Regardless of whether we care for the environment, we have come to a point where water risks affect us all – as businesses, as investors and ultimately as individuals.
After several years of working with Beijing-Based Institute for Public and Environmental Affairs, we started China Water Risk, a non-profit initiative dedicated to highlighting water risks.
Our objective is to show businesses, investors and individuals the ‘Big Picture’, help them adjust for these fundamental risks and by doing so, foster a more efficient and responsible use of China’s water resources.
In Asia we have some of the richest, most diverse and productive fisheries in the world but our seafood resources are declining fast due to excessive and destructive fishing practices as well as coastal development. Hong Kong has a responsibility as the 10th largest importer of seafood globally, by value.
Having fished out our own waters, we now rely on imports to supply 90 % of our needs. In the 1950s, we imported only 10% of the seafood we ate. We must be responsible in our consumption of seafood if we are to sustain the resource for our children yet we are not.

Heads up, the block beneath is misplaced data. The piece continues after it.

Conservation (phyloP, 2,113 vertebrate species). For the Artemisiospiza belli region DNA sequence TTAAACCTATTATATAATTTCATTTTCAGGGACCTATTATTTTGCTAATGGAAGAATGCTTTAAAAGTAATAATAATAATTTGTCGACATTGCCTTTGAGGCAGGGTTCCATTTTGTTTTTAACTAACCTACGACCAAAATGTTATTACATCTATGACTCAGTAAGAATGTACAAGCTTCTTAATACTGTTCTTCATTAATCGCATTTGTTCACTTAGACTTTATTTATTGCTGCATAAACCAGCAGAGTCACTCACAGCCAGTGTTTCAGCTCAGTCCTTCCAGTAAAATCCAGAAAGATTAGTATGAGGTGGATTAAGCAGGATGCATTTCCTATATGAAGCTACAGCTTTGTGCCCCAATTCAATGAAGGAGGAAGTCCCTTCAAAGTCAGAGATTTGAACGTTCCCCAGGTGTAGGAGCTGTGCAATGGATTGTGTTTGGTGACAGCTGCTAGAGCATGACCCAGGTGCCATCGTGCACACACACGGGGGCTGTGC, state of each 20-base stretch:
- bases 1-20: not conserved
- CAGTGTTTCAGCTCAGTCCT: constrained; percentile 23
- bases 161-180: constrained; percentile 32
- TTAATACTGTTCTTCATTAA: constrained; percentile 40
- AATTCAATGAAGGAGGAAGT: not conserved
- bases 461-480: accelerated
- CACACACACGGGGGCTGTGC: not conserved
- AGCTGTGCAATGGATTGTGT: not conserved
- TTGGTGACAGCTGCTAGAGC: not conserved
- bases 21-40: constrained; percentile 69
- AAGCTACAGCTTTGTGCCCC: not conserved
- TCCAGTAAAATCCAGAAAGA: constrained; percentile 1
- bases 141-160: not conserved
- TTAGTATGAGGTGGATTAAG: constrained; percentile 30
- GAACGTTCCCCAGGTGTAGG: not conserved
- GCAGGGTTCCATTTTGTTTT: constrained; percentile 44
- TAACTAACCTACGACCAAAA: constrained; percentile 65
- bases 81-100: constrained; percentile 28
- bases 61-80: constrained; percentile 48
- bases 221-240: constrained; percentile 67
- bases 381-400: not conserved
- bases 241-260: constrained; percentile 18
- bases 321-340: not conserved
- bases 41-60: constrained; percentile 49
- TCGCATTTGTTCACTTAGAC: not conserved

In September 2016, we launched ChooseRightToday.org as the nexus for our sustainable seafood campaign. The site contains important information on what it means to purchase sustainably, eco labels and species we can still consume, as well as those we should avoid. It also covers the major branded supermarkets and a wide selection of restaurants, educating the consumer on where to buy and eat sustainable seafood.
To halve deforestation globally, an estimated US$45 billion is needed annually. Indonesia, home to some of the most biologically diverse forests in the world, the third-largest emitter of greenhouse gases (largely from land conversion and other forest burning) and where 50% of the population live on US$2 a day, is of course a critical target. The country alone needs an estimated $10 billion by 2020.